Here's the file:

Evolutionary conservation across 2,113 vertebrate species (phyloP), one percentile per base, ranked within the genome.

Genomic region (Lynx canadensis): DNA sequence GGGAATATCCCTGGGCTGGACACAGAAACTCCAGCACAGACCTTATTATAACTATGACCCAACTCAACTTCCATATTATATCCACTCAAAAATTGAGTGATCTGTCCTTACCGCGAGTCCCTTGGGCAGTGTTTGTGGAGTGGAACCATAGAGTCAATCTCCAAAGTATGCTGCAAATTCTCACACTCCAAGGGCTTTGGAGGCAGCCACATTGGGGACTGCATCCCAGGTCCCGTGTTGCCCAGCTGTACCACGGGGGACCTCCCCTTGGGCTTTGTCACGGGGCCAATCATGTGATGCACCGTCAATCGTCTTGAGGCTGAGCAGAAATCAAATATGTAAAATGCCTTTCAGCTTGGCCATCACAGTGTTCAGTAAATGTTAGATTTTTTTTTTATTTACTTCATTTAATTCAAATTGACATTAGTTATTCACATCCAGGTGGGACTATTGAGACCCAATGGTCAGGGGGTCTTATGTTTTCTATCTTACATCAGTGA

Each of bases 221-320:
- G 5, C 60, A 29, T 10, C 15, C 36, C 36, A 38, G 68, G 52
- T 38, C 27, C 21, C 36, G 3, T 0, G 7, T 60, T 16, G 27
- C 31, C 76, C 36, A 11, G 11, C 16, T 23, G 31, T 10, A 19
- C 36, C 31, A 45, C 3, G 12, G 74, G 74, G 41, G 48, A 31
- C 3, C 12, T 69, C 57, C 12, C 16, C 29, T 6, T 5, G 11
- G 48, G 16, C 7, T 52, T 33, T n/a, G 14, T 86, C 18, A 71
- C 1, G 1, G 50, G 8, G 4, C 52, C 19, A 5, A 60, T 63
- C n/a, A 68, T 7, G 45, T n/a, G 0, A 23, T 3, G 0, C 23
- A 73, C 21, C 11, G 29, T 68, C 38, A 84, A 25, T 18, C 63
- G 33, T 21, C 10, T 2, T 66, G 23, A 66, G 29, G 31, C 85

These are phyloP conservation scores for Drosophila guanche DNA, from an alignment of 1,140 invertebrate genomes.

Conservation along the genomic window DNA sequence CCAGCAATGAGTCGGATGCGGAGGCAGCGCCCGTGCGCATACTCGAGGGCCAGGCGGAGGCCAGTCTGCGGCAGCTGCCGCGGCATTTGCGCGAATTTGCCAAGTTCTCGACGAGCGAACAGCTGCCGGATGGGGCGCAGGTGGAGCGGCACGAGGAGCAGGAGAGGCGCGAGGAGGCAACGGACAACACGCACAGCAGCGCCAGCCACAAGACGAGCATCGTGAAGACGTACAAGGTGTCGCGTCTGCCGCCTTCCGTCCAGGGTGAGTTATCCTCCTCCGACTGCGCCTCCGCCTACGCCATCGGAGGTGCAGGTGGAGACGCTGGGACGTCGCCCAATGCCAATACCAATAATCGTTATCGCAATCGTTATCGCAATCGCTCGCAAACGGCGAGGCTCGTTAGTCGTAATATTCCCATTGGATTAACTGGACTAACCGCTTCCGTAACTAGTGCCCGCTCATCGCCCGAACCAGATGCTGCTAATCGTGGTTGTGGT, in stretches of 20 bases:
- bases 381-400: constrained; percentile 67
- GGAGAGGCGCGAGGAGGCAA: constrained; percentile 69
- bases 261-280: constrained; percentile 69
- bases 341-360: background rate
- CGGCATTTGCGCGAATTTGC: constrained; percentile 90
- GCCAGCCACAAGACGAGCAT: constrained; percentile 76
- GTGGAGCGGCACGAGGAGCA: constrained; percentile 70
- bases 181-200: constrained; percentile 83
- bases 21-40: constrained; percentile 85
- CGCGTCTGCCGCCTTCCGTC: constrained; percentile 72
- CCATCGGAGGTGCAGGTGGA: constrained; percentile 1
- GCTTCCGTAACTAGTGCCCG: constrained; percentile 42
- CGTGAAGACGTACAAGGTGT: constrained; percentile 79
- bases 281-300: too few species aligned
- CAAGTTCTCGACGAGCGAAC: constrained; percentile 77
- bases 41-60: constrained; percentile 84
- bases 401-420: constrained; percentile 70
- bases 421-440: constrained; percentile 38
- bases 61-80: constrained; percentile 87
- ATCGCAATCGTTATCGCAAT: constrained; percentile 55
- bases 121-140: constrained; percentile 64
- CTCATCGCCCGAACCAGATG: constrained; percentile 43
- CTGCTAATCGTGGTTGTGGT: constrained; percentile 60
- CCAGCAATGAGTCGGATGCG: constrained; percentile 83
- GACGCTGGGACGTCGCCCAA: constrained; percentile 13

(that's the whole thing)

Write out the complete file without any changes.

Evolutionary conservation across 2,113 vertebrate species (phyloP), one percentile per base, ranked within the genome.

Genomic region (Lynx canadensis): DNA sequence GGGAATATCCCTGGGCTGGACACAGAAACTCCAGCACAGACCTTATTATAACTATGACCCAACTCAACTTCCATATTATATCCACTCAAAAATTGAGTGATCTGTCCTTACCGCGAGTCCCTTGGGCAGTGTTTGTGGAGTGGAACCATAGAGTCAATCTCCAAAGTATGCTGCAAATTCTCACACTCCAAGGGCTTTGGAGGCAGCCACATTGGGGACTGCATCCCAGGTCCCGTGTTGCCCAGCTGTACCACGGGGGACCTCCCCTTGGGCTTTGTCACGGGGCCAATCATGTGATGCACCGTCAATCGTCTTGAGGCTGAGCAGAAATCAAATATGTAAAATGCCTTTCAGCTTGGCCATCACAGTGTTCAGTAAATGTTAGATTTTTTTTTTATTTACTTCATTTAATTCAAATTGACATTAGTTATTCACATCCAGGTGGGACTATTGAGACCCAATGGTCAGGGGGTCTTATGTTTTCTATCTTACATCAGTGA

Each of bases 221-320:
- G 5, C 60, A 29, T 10, C 15, C 36, C 36, A 38, G 68, G 52
- T 38, C 27, C 21, C 36, G 3, T 0, G 7, T 60, T 16, G 27
- C 31, C 76, C 36, A 11, G 11, C 16, T 23, G 31, T 10, A 19
- C 36, C 31, A 45, C 3, G 12, G 74, G 74, G 41, G 48, A 31
- C 3, C 12, T 69, C 57, C 12, C 16, C 29, T 6, T 5, G 11
- G 48, G 16, C 7, T 52, T 33, T n/a, G 14, T 86, C 18, A 71
- C 1, G 1, G 50, G 8, G 4, C 52, C 19, A 5, A 60, T 63
- C n/a, A 68, T 7, G 45, T n/a, G 0, A 23, T 3, G 0, C 23
- A 73, C 21, C 11, G 29, T 68, C 38, A 84, A 25, T 18, C 63
- G 33, T 21, C 10, T 2, T 66, G 23, A 66, G 29, G 31, C 85

These are phyloP conservation scores for Drosophila guanche DNA, from an alignment of 1,140 invertebrate genomes.

Conservation along the genomic window DNA sequence CCAGCAATGAGTCGGATGCGGAGGCAGCGCCCGTGCGCATACTCGAGGGCCAGGCGGAGGCCAGTCTGCGGCAGCTGCCGCGGCATTTGCGCGAATTTGCCAAGTTCTCGACGAGCGAACAGCTGCCGGATGGGGCGCAGGTGGAGCGGCACGAGGAGCAGGAGAGGCGCGAGGAGGCAACGGACAACACGCACAGCAGCGCCAGCCACAAGACGAGCATCGTGAAGACGTACAAGGTGTCGCGTCTGCCGCCTTCCGTCCAGGGTGAGTTATCCTCCTCCGACTGCGCCTCCGCCTACGCCATCGGAGGTGCAGGTGGAGACGCTGGGACGTCGCCCAATGCCAATACCAATAATCGTTATCGCAATCGTTATCGCAATCGCTCGCAAACGGCGAGGCTCGTTAGTCGTAATATTCCCATTGGATTAACTGGACTAACCGCTTCCGTAACTAGTGCCCGCTCATCGCCCGAACCAGATGCTGCTAATCGTGGTTGTGGT, in stretches of 20 bases:
- bases 381-400: constrained; percentile 67
- GGAGAGGCGCGAGGAGGCAA: constrained; percentile 69
- bases 261-280: constrained; percentile 69
- bases 341-360: background rate
- CGGCATTTGCGCGAATTTGC: constrained; percentile 90
- GCCAGCCACAAGACGAGCAT: constrained; percentile 76
- GTGGAGCGGCACGAGGAGCA: constrained; percentile 70
- bases 181-200: constrained; percentile 83
- bases 21-40: constrained; percentile 85
- CGCGTCTGCCGCCTTCCGTC: constrained; percentile 72
- CCATCGGAGGTGCAGGTGGA: constrained; percentile 1
- GCTTCCGTAACTAGTGCCCG: constrained; percentile 42
- CGTGAAGACGTACAAGGTGT: constrained; percentile 79
- bases 281-300: too few species aligned
- CAAGTTCTCGACGAGCGAAC: constrained; percentile 77
- bases 41-60: constrained; percentile 84
- bases 401-420: constrained; percentile 70
- bases 421-440: constrained; percentile 38
- bases 61-80: constrained; percentile 87
- ATCGCAATCGTTATCGCAAT: constrained; percentile 55
- bases 121-140: constrained; percentile 64
- CTCATCGCCCGAACCAGATG: constrained; percentile 43
- CTGCTAATCGTGGTTGTGGT: constrained; percentile 60
- CCAGCAATGAGTCGGATGCG: constrained; percentile 83
- GACGCTGGGACGTCGCCCAA: constrained; percentile 13